As the world grew worried about algorithmic bias, there were fears that Banjo’s AI algorithm might have been favouring white people. The Utah attorney general's office opened an investigation into matters of privacy, algorithmic bias, and discrimination.
However, an audit and report found no bias in the algorithm because there was no algorithm to assess in the first place.
Utah State Auditor John Dougall said that Banjo does not use techniques that meet the industry definition of artificial Intelligence.
Banjo indicated it had an agreement to gather data from Twitter, but there was no evidence of any Twitter data incorporated into Live Time.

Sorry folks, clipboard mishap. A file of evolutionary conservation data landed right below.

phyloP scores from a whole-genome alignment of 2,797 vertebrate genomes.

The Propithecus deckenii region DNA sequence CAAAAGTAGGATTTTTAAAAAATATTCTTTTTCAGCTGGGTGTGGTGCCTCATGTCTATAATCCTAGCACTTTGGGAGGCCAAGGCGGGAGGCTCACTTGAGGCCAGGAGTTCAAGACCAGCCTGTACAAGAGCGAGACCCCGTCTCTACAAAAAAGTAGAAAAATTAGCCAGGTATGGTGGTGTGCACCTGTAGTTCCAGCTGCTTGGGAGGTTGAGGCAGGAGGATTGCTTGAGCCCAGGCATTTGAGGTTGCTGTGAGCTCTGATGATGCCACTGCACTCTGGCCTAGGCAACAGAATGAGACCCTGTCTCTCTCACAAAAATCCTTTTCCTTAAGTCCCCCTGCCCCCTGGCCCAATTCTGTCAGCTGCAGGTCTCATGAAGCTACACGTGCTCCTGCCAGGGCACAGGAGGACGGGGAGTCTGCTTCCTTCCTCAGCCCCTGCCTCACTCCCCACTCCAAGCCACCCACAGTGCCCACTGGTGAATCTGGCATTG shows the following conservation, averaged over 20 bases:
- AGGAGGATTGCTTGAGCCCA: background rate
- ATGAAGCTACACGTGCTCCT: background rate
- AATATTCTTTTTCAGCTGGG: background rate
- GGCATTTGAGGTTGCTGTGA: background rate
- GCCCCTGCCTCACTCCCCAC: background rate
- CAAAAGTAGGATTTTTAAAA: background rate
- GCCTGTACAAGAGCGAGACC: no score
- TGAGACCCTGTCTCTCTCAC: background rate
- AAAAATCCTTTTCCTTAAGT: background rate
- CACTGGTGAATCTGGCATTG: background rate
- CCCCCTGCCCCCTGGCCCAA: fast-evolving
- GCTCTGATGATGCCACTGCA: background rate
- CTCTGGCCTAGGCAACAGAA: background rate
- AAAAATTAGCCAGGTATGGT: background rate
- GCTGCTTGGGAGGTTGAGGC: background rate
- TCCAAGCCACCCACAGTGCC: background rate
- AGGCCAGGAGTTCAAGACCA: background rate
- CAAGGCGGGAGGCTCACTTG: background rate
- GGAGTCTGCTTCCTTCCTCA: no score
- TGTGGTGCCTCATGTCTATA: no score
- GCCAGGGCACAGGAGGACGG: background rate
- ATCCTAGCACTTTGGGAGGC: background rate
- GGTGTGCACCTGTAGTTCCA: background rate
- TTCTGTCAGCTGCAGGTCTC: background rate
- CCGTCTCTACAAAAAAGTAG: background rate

So rather than opening one can of worms, the case opened another and demonstrates why government officials must evaluate claims made by companies vying for contracts and how failure to do so can cost taxpayers millions of dollars.
Companies selling surveillance software can make false claims about their technologies' capabilities or turn out to be charlatans or white supremacists -- constituting a public nuisance or worse.
The audit result also suggests a lack of scrutiny can undermine public trust in AI and the governments that deploy them.